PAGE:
I'm not displeased by the election results last night. But.
Economists talk about "Market Failure" -- cases where markets will not lead to an efficient (Pareto Optimal) allocation of resources, because of: market power; externalities; asymmetric information; adverse selection; moral hazard; etc.
Good economists then go on to talk about "Government Failure". Just because the market isn't perfect doesn't necessarily mean the government will do better by intervening. Most of us don't understand government failure as well as we think we understand market failure, so we might not say as much about government failure. But at least we mention it.
The Efficient Market Hypothesis says that asset prices should reflect people's best estimate of the fundamental value of those assets based on available information. Changes in asset prices should reflect new information. When we see asset prices fluctuate over time without being able to explain those fluctuations in terms of the arrival of new information about fundamentals, we may begin to doubt the Efficient Market Hypothesis.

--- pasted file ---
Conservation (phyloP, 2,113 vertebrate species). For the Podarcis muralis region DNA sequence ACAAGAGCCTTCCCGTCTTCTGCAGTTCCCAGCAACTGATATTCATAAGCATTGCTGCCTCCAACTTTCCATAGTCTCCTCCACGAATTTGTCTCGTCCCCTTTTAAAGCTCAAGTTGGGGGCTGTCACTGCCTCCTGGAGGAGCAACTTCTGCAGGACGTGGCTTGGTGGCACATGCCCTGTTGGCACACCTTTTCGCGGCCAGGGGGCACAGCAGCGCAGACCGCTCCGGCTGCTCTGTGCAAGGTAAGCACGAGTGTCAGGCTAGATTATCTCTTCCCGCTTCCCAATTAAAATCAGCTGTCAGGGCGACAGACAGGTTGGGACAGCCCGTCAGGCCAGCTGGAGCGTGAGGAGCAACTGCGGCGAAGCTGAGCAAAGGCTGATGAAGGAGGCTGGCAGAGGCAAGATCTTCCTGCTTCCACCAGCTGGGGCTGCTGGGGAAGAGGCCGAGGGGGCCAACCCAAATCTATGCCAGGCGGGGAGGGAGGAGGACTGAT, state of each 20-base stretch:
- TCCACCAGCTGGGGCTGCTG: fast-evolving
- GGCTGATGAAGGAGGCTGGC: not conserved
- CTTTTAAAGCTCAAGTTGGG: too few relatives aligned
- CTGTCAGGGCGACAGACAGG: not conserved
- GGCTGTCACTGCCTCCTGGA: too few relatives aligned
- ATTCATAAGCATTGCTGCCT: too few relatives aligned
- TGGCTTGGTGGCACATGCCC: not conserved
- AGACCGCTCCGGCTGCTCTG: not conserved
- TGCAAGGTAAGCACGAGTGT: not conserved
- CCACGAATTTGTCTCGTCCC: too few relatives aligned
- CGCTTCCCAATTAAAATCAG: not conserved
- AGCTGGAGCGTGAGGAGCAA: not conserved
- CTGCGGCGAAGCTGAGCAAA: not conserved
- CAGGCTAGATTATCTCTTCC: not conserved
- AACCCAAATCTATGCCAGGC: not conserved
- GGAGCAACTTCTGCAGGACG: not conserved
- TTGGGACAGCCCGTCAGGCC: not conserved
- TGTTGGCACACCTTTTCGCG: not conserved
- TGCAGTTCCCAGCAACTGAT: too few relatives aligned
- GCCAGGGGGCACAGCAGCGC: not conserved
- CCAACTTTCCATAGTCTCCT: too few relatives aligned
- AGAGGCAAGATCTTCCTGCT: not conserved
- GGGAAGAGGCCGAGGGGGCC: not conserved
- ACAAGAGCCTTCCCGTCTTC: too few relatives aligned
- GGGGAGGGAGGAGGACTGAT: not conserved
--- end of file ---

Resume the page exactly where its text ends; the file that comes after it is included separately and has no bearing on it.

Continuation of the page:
OK, so an election is not exactly the same as an asset market. But nevertheless: people are supposed to be voting for the MP or party they think is best, given their available information. So let's ask the same question: what new information arrived during the course of the election (or even since the last election) that could explain the opinion polls and the final results?
We could even make this personal. Did you change who you planned to vote for? If so, why?
(I didn't pay much attention to the election campaign. I figured it would take some big bit of information to get me to change my vote, and anything that big I would hear about anyway. And since it was so unlikely I would change my vote, I voted in advance, selling my option to change my vote in exchange for a shorter line-up.)